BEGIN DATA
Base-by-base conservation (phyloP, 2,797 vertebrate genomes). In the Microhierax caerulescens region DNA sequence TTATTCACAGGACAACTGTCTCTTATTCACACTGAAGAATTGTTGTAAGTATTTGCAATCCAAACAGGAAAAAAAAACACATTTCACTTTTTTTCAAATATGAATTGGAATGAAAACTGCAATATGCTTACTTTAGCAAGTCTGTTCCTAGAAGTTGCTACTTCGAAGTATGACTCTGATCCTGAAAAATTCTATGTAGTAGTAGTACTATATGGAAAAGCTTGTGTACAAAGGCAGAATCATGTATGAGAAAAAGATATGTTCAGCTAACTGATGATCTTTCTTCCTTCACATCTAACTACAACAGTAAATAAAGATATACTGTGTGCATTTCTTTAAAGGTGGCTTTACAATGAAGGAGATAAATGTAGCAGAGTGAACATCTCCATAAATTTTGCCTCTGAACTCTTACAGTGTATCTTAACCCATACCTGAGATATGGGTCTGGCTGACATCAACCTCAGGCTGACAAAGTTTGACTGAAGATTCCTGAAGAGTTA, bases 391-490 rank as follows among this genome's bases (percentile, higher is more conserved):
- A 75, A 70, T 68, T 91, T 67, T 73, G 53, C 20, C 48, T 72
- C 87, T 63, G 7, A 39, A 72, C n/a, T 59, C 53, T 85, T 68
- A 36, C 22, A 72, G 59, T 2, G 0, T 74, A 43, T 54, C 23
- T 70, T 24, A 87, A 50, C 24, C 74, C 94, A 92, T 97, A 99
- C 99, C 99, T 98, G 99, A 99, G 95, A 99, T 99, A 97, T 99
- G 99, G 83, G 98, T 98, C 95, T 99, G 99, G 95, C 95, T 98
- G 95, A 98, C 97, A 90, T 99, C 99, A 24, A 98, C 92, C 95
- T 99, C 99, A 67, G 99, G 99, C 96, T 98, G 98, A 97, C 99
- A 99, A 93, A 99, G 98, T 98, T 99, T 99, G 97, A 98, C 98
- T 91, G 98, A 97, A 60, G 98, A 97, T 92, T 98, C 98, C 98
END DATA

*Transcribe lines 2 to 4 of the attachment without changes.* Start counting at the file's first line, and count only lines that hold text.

- A 75, A 70, T 68, T 91, T 67, T 73, G 53, C 20, C 48, T 72
- C 87, T 63, G 7, A 39, A 72, C n/a, T 59, C 53, T 85, T 68
- A 36, C 22, A 72, G 59, T 2, G 0, T 74, A 43, T 54, C 23